If all the frozen water stored near the south pole of Mars suddenly melted, it would make a planetwide ocean 11 meters deep. That’s what planetary scientists have concluded using data from a Mars-orbiting spacecraft that bounced radio waves off the Red Planet’s south polar region.
The finding confirms previous studies showing that the poles of Mars contain the largest known reservoirs of water on the planet. It also provides a more accurate assessment of the frozen, layered deposits at the south pole, Jeff Plaut of NASA’s Jet Propulsion Laboratory in Pasadena, Calif., and his colleagues report in an upcoming Science.
Plaut’s team relied on a radar instrument on the European Space Agency’s Mars Express orbiter to record echoes from the polar-ice deposits, which cover an area larger than Texas.
Although dust darkens some of the ice layers, the strength of the radar reflections indicates that the frozen material is at least 90 percent pure water-ice. Penetrating some 3.7 kilometers through the ice to the underlying Martian crust, the radar study also revealed an area of buried depressions. Ranging in width from 50 to 200 km, the depressions may be impact craters gouged into the Martian surface before the polar ice formed. The weight of the overlying ice has not significantly compressed the crust, indicating that both it and the upper mantle of Mars are much stiffer than Earth’s, probably because the Martian interior is much colder, Plaut notes.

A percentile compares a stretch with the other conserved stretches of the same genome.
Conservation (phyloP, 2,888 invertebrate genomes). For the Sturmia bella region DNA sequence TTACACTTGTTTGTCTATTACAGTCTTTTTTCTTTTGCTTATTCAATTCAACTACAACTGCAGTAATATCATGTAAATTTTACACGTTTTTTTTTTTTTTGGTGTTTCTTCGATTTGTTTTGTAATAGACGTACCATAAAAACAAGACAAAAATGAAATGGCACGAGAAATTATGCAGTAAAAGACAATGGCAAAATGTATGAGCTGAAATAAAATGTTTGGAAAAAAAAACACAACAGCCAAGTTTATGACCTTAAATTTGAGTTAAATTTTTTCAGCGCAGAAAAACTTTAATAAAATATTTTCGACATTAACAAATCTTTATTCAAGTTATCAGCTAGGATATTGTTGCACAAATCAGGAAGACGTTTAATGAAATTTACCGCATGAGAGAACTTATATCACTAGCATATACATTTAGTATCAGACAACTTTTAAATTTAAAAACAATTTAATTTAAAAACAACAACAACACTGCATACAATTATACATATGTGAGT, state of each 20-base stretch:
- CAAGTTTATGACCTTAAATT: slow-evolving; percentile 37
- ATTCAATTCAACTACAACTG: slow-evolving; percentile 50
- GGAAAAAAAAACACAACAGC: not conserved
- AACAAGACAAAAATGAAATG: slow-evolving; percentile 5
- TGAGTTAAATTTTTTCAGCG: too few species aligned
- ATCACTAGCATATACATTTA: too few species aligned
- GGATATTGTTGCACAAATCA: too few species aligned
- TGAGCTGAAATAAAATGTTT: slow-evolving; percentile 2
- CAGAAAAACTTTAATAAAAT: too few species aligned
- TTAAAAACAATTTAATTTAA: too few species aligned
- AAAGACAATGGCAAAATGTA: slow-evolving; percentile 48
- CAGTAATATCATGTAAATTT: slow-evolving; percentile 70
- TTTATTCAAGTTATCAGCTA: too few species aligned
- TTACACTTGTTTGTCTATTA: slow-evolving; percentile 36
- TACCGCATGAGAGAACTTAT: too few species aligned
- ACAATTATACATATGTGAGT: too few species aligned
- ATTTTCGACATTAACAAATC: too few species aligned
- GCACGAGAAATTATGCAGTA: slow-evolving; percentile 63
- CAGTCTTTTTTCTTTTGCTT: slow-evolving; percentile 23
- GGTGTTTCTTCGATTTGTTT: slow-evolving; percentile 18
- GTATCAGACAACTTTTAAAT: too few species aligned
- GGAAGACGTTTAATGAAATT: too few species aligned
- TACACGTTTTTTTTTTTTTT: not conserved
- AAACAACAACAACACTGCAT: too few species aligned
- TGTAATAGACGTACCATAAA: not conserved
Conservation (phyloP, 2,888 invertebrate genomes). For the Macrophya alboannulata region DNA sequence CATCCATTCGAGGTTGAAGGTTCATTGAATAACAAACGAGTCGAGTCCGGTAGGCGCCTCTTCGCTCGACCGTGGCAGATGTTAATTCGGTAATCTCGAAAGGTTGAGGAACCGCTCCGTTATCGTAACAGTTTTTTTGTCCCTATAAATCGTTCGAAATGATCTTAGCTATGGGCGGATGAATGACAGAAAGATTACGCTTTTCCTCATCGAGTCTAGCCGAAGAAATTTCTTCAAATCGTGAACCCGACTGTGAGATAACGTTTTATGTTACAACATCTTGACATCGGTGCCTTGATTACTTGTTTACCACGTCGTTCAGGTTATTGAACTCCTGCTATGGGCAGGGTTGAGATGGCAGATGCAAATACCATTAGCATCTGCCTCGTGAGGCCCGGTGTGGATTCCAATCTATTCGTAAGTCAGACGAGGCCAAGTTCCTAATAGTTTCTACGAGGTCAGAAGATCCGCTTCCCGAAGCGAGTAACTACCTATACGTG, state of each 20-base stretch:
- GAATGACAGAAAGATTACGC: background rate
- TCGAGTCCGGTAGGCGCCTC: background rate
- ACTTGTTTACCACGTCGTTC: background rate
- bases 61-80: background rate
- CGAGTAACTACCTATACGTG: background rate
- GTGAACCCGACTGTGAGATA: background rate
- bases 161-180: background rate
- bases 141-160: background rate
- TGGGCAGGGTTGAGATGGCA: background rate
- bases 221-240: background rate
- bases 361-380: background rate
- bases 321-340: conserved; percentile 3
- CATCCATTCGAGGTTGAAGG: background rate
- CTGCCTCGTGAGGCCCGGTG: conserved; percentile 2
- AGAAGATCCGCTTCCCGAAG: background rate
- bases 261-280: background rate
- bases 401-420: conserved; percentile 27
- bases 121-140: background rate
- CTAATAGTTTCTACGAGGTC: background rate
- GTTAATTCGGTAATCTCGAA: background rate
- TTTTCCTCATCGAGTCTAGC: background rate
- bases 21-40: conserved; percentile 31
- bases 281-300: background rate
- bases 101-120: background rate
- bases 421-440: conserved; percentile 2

An earlier, briefer study of the Martian north-polar region with the same radar detector found no such depressions beneath the vast deposits of water-ice there.